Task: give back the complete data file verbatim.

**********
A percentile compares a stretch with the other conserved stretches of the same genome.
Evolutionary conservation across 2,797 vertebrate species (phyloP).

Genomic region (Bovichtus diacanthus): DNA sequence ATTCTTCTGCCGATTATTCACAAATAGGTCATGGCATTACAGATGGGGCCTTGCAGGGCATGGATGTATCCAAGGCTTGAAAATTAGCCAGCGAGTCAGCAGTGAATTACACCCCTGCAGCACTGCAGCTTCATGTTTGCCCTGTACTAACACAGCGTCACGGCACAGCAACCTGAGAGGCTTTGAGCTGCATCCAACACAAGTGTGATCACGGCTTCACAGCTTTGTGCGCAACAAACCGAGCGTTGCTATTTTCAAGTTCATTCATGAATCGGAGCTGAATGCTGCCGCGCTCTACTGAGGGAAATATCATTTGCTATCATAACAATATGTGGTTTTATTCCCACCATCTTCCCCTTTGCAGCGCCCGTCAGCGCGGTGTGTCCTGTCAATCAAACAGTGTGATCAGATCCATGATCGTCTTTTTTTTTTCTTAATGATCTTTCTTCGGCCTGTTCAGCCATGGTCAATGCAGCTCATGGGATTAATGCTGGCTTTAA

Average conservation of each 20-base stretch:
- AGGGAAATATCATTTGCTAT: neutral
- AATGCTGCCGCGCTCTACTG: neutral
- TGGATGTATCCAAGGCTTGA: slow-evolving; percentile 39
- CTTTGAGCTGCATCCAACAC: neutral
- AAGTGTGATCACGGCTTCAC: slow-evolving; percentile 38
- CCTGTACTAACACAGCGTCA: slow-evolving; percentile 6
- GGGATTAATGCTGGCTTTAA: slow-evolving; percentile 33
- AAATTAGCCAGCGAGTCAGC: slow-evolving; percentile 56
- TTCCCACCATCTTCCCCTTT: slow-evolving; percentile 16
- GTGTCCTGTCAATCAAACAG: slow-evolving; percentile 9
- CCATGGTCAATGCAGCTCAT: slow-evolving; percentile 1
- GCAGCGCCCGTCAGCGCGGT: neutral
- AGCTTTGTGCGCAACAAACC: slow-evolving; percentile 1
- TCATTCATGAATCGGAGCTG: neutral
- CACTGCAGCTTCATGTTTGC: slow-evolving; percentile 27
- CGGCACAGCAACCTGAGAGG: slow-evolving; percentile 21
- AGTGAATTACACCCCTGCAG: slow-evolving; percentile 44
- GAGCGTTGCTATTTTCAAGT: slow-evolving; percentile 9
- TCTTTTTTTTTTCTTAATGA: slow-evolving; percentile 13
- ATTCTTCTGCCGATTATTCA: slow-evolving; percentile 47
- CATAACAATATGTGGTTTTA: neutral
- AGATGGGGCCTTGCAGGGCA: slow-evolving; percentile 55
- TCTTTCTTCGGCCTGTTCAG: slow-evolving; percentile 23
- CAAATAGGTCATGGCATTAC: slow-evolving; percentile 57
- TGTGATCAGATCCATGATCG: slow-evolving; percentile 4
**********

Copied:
A percentile compares a stretch with the other conserved stretches of the same genome.
Evolutionary conservation across 2,797 vertebrate species (phyloP).

Genomic region (Bovichtus diacanthus): DNA sequence ATTCTTCTGCCGATTATTCACAAATAGGTCATGGCATTACAGATGGGGCCTTGCAGGGCATGGATGTATCCAAGGCTTGAAAATTAGCCAGCGAGTCAGCAGTGAATTACACCCCTGCAGCACTGCAGCTTCATGTTTGCCCTGTACTAACACAGCGTCACGGCACAGCAACCTGAGAGGCTTTGAGCTGCATCCAACACAAGTGTGATCACGGCTTCACAGCTTTGTGCGCAACAAACCGAGCGTTGCTATTTTCAAGTTCATTCATGAATCGGAGCTGAATGCTGCCGCGCTCTACTGAGGGAAATATCATTTGCTATCATAACAATATGTGGTTTTATTCCCACCATCTTCCCCTTTGCAGCGCCCGTCAGCGCGGTGTGTCCTGTCAATCAAACAGTGTGATCAGATCCATGATCGTCTTTTTTTTTTCTTAATGATCTTTCTTCGGCCTGTTCAGCCATGGTCAATGCAGCTCATGGGATTAATGCTGGCTTTAA

Average conservation of each 20-base stretch:
- AGGGAAATATCATTTGCTAT: neutral
- AATGCTGCCGCGCTCTACTG: neutral
- TGGATGTATCCAAGGCTTGA: slow-evolving; percentile 39
- CTTTGAGCTGCATCCAACAC: neutral
- AAGTGTGATCACGGCTTCAC: slow-evolving; percentile 38
- CCTGTACTAACACAGCGTCA: slow-evolving; percentile 6
- GGGATTAATGCTGGCTTTAA: slow-evolving; percentile 33
- AAATTAGCCAGCGAGTCAGC: slow-evolving; percentile 56
- TTCCCACCATCTTCCCCTTT: slow-evolving; percentile 16
- GTGTCCTGTCAATCAAACAG: slow-evolving; percentile 9
- CCATGGTCAATGCAGCTCAT: slow-evolving; percentile 1
- GCAGCGCCCGTCAGCGCGGT: neutral
- AGCTTTGTGCGCAACAAACC: slow-evolving; percentile 1
- TCATTCATGAATCGGAGCTG: neutral
- CACTGCAGCTTCATGTTTGC: slow-evolving; percentile 27
- CGGCACAGCAACCTGAGAGG: slow-evolving; percentile 21
- AGTGAATTACACCCCTGCAG: slow-evolving; percentile 44
- GAGCGTTGCTATTTTCAAGT: slow-evolving; percentile 9
- TCTTTTTTTTTTCTTAATGA: slow-evolving; percentile 13
- ATTCTTCTGCCGATTATTCA: slow-evolving; percentile 47
- CATAACAATATGTGGTTTTA: neutral
- AGATGGGGCCTTGCAGGGCA: slow-evolving; percentile 55
- TCTTTCTTCGGCCTGTTCAG: slow-evolving; percentile 23
- CAAATAGGTCATGGCATTAC: slow-evolving; percentile 57
- TGTGATCAGATCCATGATCG: slow-evolving; percentile 4